Saturday, June 21, 2014

Ammosaurus Major

Hail Comrades!

        So I was going to do a 1 year anniversary special post thing, but my amazing wondrous plan for it was just too massive of an undertaking. Or maybe I'm just too lazy. Anyway maybe I'll do it next week or something. Today however is about Ammosaurus.

        I picked out Ammosaurus at random, and it had a name that reminded me of the ammonites, but it has nothing to do with ammonites. It's just a prosauropod. A dinosaur ammonite hybrid would be awesome though. It would probably look a bit like Cthulhu.
Oh jeeze it's horrifying.

       Ammosaurus Major (the only currently known species of Ammosaurus)'s name means "Primary Sand Lizard." These "Sand Lizards" roamed what is now known as Connecticut, which was at the time (along with most of North America) a dry desert-like ecosystem. The time being the Carnian stage of the Triassic, 228 million years ago (wikipedia says the Jurassic. It liessssss). Ammosaurus was about 4m or 13ft long, and resembled many of its prosauropod brethren. It had a long neck and four legs, although it was apparently well suited for either bipedalism or quadrupedalism. Thus far, an Ammosaurus skull has never been discovered, but from teeth, it seems that Ammosaurus could have been an omnivore. This ability would've been especially helpful in the desert ecosystem it was native to, where food was scarce, but melange plentiful.

Connecticut-Carnian-Desert Ecosystem

        Despite the fact that prosauropods would evolve into some of the most well known dinosaurs known today, it's worth noting that they were fairly rare in the late Triassic. This is probably due to the dry climate, as they became far more plentiful and successful as the world became more humid. Also interestingly, many prosauropods (Ammosaurus included) ate insects and plants, hence the omnivorous teeth.  Once they became larger 100% sauropods, they settled for only eating plants.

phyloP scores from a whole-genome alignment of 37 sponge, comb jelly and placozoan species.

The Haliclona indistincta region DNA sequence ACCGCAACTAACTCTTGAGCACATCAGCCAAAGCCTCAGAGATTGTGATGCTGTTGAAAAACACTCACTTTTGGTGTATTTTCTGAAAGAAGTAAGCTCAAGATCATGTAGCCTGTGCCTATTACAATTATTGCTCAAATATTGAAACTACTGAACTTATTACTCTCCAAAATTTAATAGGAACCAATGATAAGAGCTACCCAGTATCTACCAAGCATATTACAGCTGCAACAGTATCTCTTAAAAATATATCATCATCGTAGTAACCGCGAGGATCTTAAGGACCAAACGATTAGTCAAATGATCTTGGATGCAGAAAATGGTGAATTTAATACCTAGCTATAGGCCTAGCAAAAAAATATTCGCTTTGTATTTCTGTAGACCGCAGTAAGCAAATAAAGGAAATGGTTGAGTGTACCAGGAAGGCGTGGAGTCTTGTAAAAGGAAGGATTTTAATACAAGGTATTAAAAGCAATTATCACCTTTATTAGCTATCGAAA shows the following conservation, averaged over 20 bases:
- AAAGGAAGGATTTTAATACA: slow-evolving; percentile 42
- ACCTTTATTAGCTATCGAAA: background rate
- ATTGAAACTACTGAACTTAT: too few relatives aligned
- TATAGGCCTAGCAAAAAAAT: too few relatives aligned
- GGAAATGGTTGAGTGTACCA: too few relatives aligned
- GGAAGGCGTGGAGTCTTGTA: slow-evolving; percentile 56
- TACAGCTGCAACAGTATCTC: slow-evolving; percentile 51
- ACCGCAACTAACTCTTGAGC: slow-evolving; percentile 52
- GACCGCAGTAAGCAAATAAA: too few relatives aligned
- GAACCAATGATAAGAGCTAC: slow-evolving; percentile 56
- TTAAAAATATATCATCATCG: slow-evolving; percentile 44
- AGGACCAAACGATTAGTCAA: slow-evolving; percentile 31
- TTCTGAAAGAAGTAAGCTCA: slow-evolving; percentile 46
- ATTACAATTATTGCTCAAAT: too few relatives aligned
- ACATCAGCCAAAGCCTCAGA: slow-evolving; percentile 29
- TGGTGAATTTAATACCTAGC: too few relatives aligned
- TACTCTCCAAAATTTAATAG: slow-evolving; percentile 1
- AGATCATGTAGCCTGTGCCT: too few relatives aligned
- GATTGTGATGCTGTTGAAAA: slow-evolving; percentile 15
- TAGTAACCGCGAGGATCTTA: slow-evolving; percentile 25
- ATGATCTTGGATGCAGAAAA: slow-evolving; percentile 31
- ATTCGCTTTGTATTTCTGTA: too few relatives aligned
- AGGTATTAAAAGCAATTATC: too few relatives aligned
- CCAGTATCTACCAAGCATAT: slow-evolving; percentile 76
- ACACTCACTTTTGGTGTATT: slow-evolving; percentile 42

Ammosaurus was discovered by that jerk-face Othniel Charles Marsh in 1889.  It was once thought that Ammo was one and the same species as Anchisaurus, a very similar prosauropod.  This theory has since been reputed thanks to "the emarginated proximal portion of the pubis in Anchisaurus versus emargination of the proximal end of the ischium in Ammosaurus" (that's a quote from the big book). Don't you love heavy-handed scientific terms? Essentially that's saying that the two have notches on different parts of their hips, so they're different species. So, for now at least, Ammosaurus can sleep soundly knowing its existence has been ascertained.

Thanks for reading, sorry this took forever to get up. Now it's up though. I'll try to do that one year anniversary post soon.


Weishampel, David B., Peter Dodson, and Halszka Osmólska. The Dinosauria. Berkeley: U of California, 1990. Print.

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